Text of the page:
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MECCA: Fountainhead's Kang On Orcs & Elves

Talking to an audience at the MECCA For Games conference, Katherine Anna Kang, president and founder of Fountainhead Entertainment (DOOM RPG), described her company's development of the John Carmack co-created Orcs & Elves for cellphones.

Vincent Diamante, Blogger

September 15, 2006

4 Min Read

Talking to an audience at the MECCA For Games subconference in Los Angeles earlier this week, Katherine Anna Kang, president and founder of Fountainhead Entertainment (DOOM RPG), described her company's development of the John Carmack co-created Orcs & Elves for cellphones. The 'Orcs & Elves Postmortem' began with a bang; with the lights lowered and attention focused on the projection screen, a short trailer filled with high-end mobile handset graphics and epic orchestral sound filled the room. When the lights returned, Katherine Anna Kang, president and founder of Fountainhead Entertainment, was there to present a development process filled with both great success and significant struggles. With the success of Fountainhead's DOOM RPG, the company was granted by Electronic Arts, their publisher, the freedom to work on an original IP. With the idea of a traditional RPG model to follow up on the success of their earlier game, the company commenced development of a high-end game in BREW, which would later be ported to low-end BREW and J2ME handsets. This approach, however, would be the cause of much pain during the game's development. Kang described the process as developing two totally separate games in separate development cycles concurrently. In moving from a memory footprint of 3555 kilobytes on the high-end to 279 on low-end J2ME phones no components were left unaltered in the porting process. The art assets suffered the most significant cuts, where designers took away ceiling and floor textures and implementing many tricks to stretch the efficiency of assets. Many enemy assets performed double duty in the game; one example cited was a shadow creature being an upside-down wraith. Even with the significant cuts the low-end game required, designers struggled to retain good effects, such as a pseudo-water ripple in place of what could have been untextured blue. The high quality audio design of the initial game suffered significant paring before fitting into the ports. From the 10 digital audio tracks and 116 sound effects of the original, designers implemented 2 MIDI tracks and 10 sound effects for the low-end game. The code also went through numerous iterations in order to allow compression to do its best work. Small and large-scale reorganizations of uncompiled code were implemented as each new iteration revealed a few more bytes shaved off after running through compression. Even the order of loading assets into memory helped in making the most out of the low-end handsets they targeted. There were also specific quirks to each handset that Fountainhead had to deal with. The Motorola V551 was singled out as a particularly painful porting target, largely because of a quirk of storing a duplicate of the RGB buffer in memory. This particular handset comprised two months of porting time. By the end of the process, 6 months of high-end mobile game development were followed by 5 months of dedicated porting time for the various lower end handsets. These low-end ports of the game suffered significantly at the hands of their hardware, with memory constraints leading to one entire level of the game being dropped as well as performance around 3 frames per second, compared to the orignal's 50 FPS. Despite the pains of the porting process, Orcs & Elves garnered critical and commercial success on both ends of the performance spectrum. Thanks largely to the nature of the game design, problems in speed and numbers of unique assets were ignored while the core of traditional RPG design shone through. This is also despite the fact that, through help from Electronic Arts, Fountainhead didn't address the extreme low-end 64 kilobyte J2ME target platform that most carriers demand of games. Orcs & Elves 2 is currently in development, and its development cycle was directly inspired by the painful development experiences of the first game. This sequel is actually being made for the low-end target handsets first, with the higher-end handsets receiving prettier and better performing ports of this game. Thus far the development experience has proven to be much more pleasant and is translating into significant time savings compared to the last project. Regardless of the development methods, both Kang and Orcs & Elves fans are looking forward to recreating the success and fun of the first game upon the sequel's release.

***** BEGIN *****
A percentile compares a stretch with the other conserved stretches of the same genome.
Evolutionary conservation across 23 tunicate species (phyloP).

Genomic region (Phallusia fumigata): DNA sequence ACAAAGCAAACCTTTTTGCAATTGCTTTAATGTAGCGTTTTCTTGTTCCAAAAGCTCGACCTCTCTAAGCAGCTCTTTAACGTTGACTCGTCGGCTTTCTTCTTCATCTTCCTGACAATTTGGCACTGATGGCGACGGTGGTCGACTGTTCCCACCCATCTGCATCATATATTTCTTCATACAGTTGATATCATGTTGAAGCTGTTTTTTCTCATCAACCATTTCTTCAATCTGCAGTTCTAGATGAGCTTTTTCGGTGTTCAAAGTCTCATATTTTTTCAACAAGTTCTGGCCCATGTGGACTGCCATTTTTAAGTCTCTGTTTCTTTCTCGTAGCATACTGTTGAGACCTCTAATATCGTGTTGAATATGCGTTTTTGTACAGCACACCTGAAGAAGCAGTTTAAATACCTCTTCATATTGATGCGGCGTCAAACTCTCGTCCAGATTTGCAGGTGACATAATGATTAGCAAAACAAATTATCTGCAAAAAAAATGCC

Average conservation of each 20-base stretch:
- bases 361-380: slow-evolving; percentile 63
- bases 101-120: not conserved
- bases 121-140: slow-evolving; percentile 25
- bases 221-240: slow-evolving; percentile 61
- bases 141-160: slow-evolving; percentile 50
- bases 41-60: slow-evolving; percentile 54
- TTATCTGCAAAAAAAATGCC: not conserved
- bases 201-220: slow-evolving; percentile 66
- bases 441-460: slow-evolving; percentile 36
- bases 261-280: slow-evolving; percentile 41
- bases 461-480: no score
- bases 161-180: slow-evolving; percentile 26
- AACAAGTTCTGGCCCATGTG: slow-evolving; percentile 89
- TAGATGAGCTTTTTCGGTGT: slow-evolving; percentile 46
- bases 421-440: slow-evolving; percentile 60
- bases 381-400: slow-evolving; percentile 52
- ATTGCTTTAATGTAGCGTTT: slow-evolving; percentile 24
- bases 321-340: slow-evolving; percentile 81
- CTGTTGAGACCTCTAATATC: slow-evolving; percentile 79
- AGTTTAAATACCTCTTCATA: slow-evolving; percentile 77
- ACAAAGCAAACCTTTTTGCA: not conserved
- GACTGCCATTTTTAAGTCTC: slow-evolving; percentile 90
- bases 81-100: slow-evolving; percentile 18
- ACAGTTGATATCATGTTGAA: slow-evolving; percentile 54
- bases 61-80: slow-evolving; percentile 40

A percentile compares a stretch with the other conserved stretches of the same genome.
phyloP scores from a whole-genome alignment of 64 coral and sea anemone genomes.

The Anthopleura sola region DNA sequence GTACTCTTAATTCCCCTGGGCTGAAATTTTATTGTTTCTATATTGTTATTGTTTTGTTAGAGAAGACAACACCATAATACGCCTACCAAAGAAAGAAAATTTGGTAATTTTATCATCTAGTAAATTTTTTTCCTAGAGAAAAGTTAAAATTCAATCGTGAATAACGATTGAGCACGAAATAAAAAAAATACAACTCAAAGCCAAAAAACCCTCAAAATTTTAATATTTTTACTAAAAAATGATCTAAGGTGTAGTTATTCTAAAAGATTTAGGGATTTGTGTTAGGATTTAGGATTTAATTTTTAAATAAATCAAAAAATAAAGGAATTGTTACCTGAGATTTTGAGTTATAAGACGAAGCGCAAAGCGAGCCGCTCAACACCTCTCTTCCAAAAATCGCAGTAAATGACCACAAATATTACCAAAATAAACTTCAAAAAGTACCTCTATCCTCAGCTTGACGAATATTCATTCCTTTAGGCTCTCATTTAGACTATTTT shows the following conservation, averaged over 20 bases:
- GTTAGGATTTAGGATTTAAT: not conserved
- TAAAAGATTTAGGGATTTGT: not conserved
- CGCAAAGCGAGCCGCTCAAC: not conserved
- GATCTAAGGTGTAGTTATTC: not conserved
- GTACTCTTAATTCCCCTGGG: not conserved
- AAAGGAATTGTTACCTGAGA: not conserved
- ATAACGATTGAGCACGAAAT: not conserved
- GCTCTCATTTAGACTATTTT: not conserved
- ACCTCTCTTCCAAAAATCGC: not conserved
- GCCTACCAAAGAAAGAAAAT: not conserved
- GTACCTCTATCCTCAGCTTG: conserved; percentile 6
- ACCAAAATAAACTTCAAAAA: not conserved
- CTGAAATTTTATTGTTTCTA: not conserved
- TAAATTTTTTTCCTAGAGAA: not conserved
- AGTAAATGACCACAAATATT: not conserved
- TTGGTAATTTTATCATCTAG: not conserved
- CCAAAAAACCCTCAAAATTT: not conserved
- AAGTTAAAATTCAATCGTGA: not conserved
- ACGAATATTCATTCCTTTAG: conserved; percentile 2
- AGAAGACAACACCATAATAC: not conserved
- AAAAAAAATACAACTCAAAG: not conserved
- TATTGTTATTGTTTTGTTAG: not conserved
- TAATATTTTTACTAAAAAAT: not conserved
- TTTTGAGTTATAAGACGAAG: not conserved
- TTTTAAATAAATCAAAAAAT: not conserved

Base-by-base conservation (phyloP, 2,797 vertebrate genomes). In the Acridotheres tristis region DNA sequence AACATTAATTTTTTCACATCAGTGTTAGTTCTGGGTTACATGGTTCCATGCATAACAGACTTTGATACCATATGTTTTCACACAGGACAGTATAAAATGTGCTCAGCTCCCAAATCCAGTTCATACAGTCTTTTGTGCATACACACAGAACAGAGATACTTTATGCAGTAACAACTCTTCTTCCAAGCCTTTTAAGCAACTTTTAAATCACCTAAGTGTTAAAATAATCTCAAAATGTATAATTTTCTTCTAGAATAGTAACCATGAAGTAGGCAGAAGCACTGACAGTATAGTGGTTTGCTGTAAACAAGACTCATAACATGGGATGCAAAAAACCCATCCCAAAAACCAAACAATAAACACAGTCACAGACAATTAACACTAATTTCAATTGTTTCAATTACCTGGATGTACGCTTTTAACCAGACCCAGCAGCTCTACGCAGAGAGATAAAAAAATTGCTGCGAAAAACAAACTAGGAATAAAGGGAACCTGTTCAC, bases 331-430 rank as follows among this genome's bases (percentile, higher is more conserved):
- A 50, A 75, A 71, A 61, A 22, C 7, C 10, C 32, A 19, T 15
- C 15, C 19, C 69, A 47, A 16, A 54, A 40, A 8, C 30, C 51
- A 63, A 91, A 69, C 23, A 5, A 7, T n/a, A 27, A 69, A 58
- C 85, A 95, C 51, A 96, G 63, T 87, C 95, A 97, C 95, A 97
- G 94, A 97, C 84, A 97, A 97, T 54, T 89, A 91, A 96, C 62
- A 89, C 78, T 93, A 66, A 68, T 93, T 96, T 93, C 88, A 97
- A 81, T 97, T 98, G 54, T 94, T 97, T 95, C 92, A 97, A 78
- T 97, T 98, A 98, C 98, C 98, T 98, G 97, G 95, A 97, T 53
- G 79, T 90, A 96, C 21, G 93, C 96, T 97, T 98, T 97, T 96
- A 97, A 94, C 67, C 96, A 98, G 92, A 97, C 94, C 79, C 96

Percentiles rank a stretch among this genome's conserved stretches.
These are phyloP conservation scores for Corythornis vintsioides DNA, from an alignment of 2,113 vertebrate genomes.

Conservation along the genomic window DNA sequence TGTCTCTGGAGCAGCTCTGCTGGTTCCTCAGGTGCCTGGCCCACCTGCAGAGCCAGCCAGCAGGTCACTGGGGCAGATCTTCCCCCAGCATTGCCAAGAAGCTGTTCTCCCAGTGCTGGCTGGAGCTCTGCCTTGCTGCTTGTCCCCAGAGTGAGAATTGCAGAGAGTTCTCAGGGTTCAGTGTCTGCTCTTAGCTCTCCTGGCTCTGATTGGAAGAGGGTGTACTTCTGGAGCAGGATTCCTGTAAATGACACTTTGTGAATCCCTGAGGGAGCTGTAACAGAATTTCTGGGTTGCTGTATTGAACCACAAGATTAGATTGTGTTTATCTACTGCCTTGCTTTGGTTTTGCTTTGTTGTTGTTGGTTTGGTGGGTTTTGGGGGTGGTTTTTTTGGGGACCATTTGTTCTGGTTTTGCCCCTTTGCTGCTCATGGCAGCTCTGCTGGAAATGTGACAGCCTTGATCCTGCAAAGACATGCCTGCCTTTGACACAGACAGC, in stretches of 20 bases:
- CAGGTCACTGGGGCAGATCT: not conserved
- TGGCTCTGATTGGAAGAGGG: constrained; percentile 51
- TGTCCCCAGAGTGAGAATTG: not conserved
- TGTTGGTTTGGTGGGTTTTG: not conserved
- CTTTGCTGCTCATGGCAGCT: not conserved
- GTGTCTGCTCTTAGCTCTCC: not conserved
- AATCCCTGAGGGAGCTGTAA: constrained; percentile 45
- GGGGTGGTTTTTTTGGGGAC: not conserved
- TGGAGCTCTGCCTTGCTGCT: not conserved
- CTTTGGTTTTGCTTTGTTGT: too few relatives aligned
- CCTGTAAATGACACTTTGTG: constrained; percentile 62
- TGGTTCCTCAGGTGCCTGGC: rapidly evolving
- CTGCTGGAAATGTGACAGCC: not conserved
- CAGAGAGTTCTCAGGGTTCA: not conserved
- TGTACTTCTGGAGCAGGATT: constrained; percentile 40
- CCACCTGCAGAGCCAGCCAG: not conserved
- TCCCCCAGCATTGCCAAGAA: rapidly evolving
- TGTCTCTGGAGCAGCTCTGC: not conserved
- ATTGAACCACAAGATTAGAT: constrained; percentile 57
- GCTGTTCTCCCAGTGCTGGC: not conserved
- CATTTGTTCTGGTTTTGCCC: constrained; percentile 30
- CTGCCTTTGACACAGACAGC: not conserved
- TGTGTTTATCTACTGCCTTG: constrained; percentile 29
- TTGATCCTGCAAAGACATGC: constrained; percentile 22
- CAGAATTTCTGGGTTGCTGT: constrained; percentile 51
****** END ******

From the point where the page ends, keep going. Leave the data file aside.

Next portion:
About the Author(s)

Vincent Diamante


Vincent Diamante is a freelance game audio designer and senior editor at games website insertcredit.com and has previously worked for XM Radio. He can be contacted at [email protected]

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